Things to do in Ireland - Attractions
Ireland has an abundance of breath-taking natural features with fascinating history, many of which are scattered around the island. Dublin is a perfect base from which to visit some of these features. You can rent a car or do daily tours to nearby locations. Some of the trips can be booked at our reception such as Dublin sightseeing Hop On Hop Off Bus. For, others our staff will be happy to recommend what suits your interests and preferences best. To book any of these tours, please click here.
1. Cliffs of Moher
The majestic 700ft Cliffs on the west coast of Ireland are looking out to the Atlantic Ocean. With stunning views of the Aran Islands on a clear day. The Princess Bride, Harry Potter & the Half-Blood Prince, Into the West – if you’ve enjoyed any of these movies then your first look at the Cliffs may well be familiar as some scenes were filmed precisely there. Have a look at the fantastic Atlantic Edge Exhibition. An interpretive exhibition in the Visitor Experience, located in an underground building, containing, images and displays that will not disappoint. Take a trip into Doolin a little village on Ireland’s west coast, enjoy the atmosphere in a traditional Irish pub for a spot of lunch or head to Doolin pier and take the Cliffs of Moher Cruise, a 1-hour boat trip along the 6km of coastline from Doolin Pier. The O’Brien family have been carrying passengers on this route for 45 years.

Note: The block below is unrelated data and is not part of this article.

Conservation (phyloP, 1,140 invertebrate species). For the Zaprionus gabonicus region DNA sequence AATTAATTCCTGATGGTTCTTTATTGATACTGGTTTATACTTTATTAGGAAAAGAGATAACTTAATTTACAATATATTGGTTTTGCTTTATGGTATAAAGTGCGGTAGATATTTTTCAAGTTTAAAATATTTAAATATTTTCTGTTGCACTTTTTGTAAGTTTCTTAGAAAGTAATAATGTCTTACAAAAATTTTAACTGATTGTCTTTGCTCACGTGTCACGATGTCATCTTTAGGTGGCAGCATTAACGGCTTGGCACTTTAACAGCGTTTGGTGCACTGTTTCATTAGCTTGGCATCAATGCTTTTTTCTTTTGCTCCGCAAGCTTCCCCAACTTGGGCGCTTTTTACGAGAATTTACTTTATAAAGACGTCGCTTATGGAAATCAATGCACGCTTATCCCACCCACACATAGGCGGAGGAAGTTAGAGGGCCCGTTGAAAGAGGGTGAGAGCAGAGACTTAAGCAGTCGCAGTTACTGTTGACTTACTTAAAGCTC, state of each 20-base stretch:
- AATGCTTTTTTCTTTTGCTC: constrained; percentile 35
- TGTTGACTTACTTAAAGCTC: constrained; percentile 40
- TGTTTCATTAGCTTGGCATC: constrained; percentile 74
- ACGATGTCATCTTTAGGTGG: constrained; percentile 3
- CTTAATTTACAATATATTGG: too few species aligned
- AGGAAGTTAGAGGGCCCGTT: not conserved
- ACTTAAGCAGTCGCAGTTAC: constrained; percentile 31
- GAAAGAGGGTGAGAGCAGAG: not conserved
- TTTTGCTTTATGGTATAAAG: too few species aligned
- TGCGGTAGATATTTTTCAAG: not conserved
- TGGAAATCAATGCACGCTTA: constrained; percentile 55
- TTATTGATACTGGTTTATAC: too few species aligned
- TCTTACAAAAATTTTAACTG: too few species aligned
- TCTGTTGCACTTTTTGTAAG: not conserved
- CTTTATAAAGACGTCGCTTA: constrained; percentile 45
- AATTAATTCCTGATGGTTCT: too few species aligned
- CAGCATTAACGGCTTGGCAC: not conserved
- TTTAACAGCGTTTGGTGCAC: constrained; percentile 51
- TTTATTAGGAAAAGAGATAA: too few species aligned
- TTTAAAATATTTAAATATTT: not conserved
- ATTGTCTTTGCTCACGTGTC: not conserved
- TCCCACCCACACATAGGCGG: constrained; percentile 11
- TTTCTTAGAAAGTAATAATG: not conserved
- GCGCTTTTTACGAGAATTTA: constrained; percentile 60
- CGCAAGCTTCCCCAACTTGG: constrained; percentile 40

2. Giant’s Causeway
The “8th wonder of the world”, is an ancient volcanic eruption and spectacular rock structure. Legend has it the Irish giant Finn McCool while preparing for battle with his Scottish rival, angrily fired rocks into the sea to forge a path to nearby Scotland. However, on seeing the size of his opponent, he quickly retreated ripping the stones on his way back to Ireland. Similar types of rock are found in Scotland, making this tale of two feuding giants. The Giant’s Causeway may look familiar from the hit TV series Game of Thrones. Some tours may include a brief visit to the Dark Hedges also seen in Game of Thrones as the Kings Road.
Famous Carrick-a-Rede Rope Bridge is near Ballintoy in County Antrim, Northern Ireland. This bridge links the mainland to the tiny island of Carrickarede. Salmon fishers first erected it in 1755. All thrill-seekers enjoy the fantastic views from the hanging bridge that suspends 100ft above sea level.